Many people purchase a small farm with an intention to retire there or just get away from the hustle and bustle of city life. With effort, it is possible to convert the small acreage into an alternative source of income. In order to do this, you need to choose the right crops, follow a few production guidelines and adopt the right marketing tools. However, this is not as simple as it sounds; there are numerous factors to be considered before you can begin reaping benefits. Start by getting advice from your state agriculture office and growers' associations in your area.
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Get information. Read up on gardening books and magazines about the various crops you can grow, the requirements for each, and how much effort and investment each requires. Contact your state's agriculture university for guidance on how to start and run a small acreage farm. Check out zoning restrictions regarding the type of crops you can grow in your area.
Assess resources. Test the soil for nutrient value, internal drainage and pH. Soils that are low on nutrients will require more fertilisers, increasing your operational costs. Evaluate the availability and quality of water by having a sample tested for pH and ionic content. Use this data to help you decide what to grow.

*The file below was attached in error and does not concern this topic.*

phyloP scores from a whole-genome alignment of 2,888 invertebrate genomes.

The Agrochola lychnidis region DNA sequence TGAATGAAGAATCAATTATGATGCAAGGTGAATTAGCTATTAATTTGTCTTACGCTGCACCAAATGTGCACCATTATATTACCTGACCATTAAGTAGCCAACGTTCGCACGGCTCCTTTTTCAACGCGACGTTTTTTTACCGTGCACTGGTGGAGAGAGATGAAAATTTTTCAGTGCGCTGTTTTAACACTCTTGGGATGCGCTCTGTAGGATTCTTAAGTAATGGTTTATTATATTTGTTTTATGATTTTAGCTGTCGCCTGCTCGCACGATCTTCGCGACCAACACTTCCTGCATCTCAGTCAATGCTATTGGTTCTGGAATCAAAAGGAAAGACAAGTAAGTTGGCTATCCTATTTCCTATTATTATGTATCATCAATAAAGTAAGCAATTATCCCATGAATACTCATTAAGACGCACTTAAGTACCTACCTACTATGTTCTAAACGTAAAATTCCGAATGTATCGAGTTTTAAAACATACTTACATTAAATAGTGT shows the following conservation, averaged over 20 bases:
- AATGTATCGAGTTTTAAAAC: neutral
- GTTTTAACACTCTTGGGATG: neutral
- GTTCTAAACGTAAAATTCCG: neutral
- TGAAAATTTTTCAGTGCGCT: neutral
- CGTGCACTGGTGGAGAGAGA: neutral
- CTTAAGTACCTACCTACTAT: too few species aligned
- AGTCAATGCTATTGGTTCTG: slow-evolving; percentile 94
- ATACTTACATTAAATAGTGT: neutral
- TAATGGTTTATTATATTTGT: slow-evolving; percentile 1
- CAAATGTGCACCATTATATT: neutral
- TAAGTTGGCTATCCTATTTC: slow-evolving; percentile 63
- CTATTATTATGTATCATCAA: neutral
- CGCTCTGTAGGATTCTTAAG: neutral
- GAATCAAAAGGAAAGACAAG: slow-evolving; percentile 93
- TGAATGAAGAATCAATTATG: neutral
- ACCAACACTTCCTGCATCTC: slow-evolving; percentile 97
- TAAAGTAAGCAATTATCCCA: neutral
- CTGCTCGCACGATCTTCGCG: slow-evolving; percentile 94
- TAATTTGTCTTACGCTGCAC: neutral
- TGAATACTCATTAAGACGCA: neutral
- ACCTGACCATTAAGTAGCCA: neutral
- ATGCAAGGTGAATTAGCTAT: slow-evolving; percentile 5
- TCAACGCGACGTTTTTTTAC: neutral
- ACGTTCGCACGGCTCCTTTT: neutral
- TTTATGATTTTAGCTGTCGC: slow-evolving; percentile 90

Select the crops carefully. Small acreage farms can grow a wide variety of crops -- flowers, everlastings, fruits and vegetables. Choose your crop depending on the availability of a market. Flowers like sunflower, larkspur, zinnia and hydrangea are easy to produce and have a good market, but are perishable. Everlastings or dried flowers like celosia, strawflowers and artemesia, however, will keep indefinitely and are in great demand at antique and crafts shops. Consider the size of your plot -- fruit trees need more space as compared to herbs, raspberries and asparagus.
Keep labour costs low. If you have a small sized operation, you can do much of the work yourself, provided you're well versed with the techniques of cultivating, harvesting, handling and marketing of the crops you're planning to grow. Learn more and gain hands-on experience with these activities before you launch your venture. Extensive hiring of labour will cut down on the profits you generate.
Use good marketing strategies. There are various ways to sell your products -- the most common ones are selling at roadside stands and flea markets. Depending on your crop, you can either use these methods or arrange with more dependable customers like flower shops, grocery stores and restaurants. When selling to such businesses, offer discounts of around 30 per cent to allow them to make a good profit. This will assure you of continued business so that you, in turn, can make a profit on volume.
Tips and warnings
- Organic vegetables and herbs like basil, mint, clove, lobelia and ginseng are in great demand. Although they take more effort, the returns you earn will be well worth it.
- Plan for growing more than one crop so that in times when you're not able to grow one well, you have other options that can still fetch you business.
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